3D Printers

The Next Frontier for Stratasys is Metal

According to a report from Bloomberg yesterday, who has the information straight from the horse’s mouth, Stratasys, following its acquisition of Makerbot last week, is now looking to further consolidate its position in the 3D printing industry with further mergers and/or acquisitions. This time, the focus for adding new processes is at the other end of the spectrum of 3D printing — metal. Scott Crump, Stratasys’ long time Chairman, revealed to Bloomberg reporter, Edmond Lococo in Beijing:

“Because there is so much opportunity we also will selectively grow though M&A.” This in itself is not huge news, but when Crump went on to qualify this statement, that’s when it got interesting: “We have an organic project to get Stratasys into additive metal. It’s rational to say that through M&A we want to expand with different technology on a dual path.”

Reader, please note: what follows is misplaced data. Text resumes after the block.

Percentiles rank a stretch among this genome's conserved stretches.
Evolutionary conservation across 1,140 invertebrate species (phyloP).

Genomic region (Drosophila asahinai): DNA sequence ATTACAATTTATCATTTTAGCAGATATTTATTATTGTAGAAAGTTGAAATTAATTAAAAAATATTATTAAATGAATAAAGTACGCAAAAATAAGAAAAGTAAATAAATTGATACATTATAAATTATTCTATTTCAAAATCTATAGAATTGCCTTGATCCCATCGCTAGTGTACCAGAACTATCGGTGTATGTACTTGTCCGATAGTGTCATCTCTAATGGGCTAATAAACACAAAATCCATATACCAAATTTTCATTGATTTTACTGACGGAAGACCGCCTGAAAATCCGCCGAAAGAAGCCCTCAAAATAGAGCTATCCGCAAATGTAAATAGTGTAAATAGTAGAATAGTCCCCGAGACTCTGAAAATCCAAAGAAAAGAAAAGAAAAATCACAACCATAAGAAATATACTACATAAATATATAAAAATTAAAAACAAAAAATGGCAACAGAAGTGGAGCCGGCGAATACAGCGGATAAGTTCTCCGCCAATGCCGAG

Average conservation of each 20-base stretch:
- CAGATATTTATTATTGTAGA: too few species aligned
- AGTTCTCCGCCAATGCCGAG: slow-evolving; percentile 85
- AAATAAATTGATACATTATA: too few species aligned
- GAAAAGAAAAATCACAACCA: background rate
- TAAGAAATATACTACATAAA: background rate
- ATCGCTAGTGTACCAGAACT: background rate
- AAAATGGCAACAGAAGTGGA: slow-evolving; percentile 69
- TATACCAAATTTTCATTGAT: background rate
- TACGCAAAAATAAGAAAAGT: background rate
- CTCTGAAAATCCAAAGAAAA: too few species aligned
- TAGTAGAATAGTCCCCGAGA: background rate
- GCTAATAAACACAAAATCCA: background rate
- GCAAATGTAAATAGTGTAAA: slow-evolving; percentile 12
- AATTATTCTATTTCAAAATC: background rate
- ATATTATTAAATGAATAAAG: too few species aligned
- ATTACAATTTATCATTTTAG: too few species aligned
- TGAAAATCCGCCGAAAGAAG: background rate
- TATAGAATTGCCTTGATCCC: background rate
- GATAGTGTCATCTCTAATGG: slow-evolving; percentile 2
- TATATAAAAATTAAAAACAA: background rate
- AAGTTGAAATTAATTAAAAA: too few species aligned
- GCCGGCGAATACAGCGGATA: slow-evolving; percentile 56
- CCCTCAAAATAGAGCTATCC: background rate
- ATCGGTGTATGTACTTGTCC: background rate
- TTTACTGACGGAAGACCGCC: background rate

After the Makerbot deal, and even before it actually, metal was indentified as a hole in the Stratasys portfolio of industrial 3D printing systems. And while several industry commentators have commented on Stratasys being slightly behind the curve on their major competitors, 3D Systems, when it comes to mergers and acquisitions, which I don’t dispute on the surface. Stratasys’ approach has tended to be much more measured and conservative than 3D Systems, but it seems the company is becoming much more bullish in its approach. Makerbot was a bit of a coup, in my opinion, and I would not be at all surprised if the metal acquisition turns out to be the same.

Of course, speculation, a game Stratasys seems to like playing with the media these days, will ramp up following Crump’s comments as to who the target(s) are, but I would not be at all surprised if there is already a deal on the table in a board room somewhere around the world. Question is, will it be Scandinavia, Germany, the UK, or will Stratasys turn to a metal company on home soil in the US?

Image Credit: i.materialise – printed metal part using DMLS.